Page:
Chocolate Coconut Balls: swap half the coconut cream powder for unsweetened cocoa powder.
Fruit Mix: swap half the dates for dried apricots so you have a date and apricot paste to sweeten instead of pure dates. Alternatively you could try half dates/half sultanas, half dates/half cranberries
Nut Mix: mix up the nut combinations to what you have on hand. You don’t have to use just one type of nut. Use ¾ cup of whatever nuts you have on hand.
Extra Zesty: Instead of lemon zest, use orange zest or lime zest, or a combination.
Spicy: add a little ground ginger, or ground cinnamon.
These Coconut Bliss Balls are so versatile and there are so many combinations you could create, even if you don’t have a food processor. Making bliss balls with whatever ingredients you have in your pantry can be a creative way to use up ingredients that you want to use up but aren’t sure how to do it.
Coconut Bliss Balls
- ¾ cup Cashew Nuts
- 200 grams Medjool dates – room temp - approx. 12 large
- ¼ cup warm water
- 2 tablespoons Cashew Nut Butter
- ¼ cup Coconut Milk Powder
- 1 ½ cup Unsweetened Shredded Coconut
- Zest of 1 lemon
- 1 cup Desicated coconut
- Ensure seeds are removed from dates and place into food processor with ¼ cup warm water. Blitz until a date paste is formed
- Add the cashews, nut butter, coconut milk powder, lemon zest and blitz until all combined. (about 1 – 2 mins). If mixture is still too wet, add more coconut a couple of tablespoons at a time until mixture holds its shape
- Put bliss ball mixture into the fridge for 30 minutes to firm up before rolling.
- Roll mixture into 11 large or 22 small balls one at a time, rolling in the desiccated coconut as you go which will help them come together. If your hands are getting sticky, use a little desiccated coconut in your hands to stop the sticking.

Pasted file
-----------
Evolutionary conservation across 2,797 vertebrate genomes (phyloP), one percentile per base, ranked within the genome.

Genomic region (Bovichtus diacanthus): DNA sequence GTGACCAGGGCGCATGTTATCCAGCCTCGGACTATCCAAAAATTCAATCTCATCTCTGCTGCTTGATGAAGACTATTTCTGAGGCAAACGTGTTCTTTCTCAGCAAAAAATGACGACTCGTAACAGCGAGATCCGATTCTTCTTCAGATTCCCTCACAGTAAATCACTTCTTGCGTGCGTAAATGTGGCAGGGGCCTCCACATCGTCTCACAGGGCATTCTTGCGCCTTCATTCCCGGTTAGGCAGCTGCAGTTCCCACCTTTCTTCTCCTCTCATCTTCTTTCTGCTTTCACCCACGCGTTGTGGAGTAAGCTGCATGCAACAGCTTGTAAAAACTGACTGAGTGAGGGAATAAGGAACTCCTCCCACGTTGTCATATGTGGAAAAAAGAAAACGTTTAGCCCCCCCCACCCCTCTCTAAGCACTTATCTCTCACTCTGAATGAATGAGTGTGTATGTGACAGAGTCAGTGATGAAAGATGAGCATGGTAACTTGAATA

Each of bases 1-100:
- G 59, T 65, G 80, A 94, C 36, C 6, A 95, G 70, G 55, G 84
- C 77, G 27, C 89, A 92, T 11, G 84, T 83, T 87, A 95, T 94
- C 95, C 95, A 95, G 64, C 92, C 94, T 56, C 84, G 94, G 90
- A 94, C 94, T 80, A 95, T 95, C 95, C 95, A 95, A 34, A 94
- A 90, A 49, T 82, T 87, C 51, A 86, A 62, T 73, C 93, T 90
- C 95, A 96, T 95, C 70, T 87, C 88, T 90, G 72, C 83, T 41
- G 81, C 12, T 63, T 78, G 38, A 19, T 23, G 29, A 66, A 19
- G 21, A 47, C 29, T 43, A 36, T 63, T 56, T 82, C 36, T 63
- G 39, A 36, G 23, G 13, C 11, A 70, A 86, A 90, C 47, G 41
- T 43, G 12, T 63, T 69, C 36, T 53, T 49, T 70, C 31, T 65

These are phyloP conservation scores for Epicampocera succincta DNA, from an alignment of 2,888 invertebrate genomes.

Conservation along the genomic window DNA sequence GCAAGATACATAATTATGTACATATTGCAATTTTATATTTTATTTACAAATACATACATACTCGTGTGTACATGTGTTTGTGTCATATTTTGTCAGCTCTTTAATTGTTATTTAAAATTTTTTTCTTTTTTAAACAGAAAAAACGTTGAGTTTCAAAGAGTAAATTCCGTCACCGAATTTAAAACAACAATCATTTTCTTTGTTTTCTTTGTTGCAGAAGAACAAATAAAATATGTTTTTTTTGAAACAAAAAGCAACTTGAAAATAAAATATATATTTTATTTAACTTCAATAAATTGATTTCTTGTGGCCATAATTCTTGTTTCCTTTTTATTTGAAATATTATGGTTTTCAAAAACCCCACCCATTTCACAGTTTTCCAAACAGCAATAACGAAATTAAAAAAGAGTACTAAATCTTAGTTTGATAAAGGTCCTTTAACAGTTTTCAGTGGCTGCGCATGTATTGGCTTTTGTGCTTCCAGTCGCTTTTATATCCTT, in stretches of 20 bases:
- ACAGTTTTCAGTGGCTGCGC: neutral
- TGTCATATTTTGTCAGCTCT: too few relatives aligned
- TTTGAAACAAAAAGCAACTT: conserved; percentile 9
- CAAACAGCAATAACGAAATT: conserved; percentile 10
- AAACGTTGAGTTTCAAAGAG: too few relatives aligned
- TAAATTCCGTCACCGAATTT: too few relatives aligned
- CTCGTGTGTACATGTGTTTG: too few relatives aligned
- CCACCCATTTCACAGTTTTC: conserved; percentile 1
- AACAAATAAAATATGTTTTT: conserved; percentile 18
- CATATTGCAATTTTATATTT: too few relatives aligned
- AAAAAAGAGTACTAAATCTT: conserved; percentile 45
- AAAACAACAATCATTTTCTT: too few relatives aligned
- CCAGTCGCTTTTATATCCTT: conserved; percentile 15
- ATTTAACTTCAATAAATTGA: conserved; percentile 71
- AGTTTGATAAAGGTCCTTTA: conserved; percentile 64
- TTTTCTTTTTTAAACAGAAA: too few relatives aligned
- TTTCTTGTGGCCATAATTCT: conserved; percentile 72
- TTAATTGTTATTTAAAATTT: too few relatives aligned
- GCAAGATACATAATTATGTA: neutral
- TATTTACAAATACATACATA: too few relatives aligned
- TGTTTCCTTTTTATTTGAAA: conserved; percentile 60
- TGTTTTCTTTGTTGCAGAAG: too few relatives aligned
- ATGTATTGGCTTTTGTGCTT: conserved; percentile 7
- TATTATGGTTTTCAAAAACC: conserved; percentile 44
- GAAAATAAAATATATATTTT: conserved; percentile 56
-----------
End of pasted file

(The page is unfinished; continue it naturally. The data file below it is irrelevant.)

- Let them firm up in the fridge for at least 2 hours before eating.
- Store in the fridge in an air tight container. They will stay fresh for 7 days.
- Can you use regular dates? you could but you'll need to use more because medjool dates are sweeter than regular dates. You'll also need to soak them for longer as they are firmer and have a tougher skin. Extra soaking will ensure a smooth date paste.
- Cashew Butter: I would avoid using any other nut butter as they might be a bit overpowering to the coconut. Cashew butter has a milder taste than peanut butter for example.
- Coconut Milk/Coconut Cream Powder: This is available in the Asian food section of the supermarket when you normally find the coconut milk in a can. Avoid the canned stuff as it will make the bliss ball mixture to runny.
- Can you freeze these? Yes these are freezer friendly. Pop them into a freezer friendly container and let them defrost naturally before eating. They will freeze well for 6 weeks – if they last that long!
- Servings: This recipe will make 11 large bliss balls or you can make 22 small bliss balls. (I normally take 3 bites to eat a large one, whereas I eat the small ones all at once)
Note: Sugars contained in this recipe are from naturally occurring sugars in fruits, vegetables or other natural sweeteners.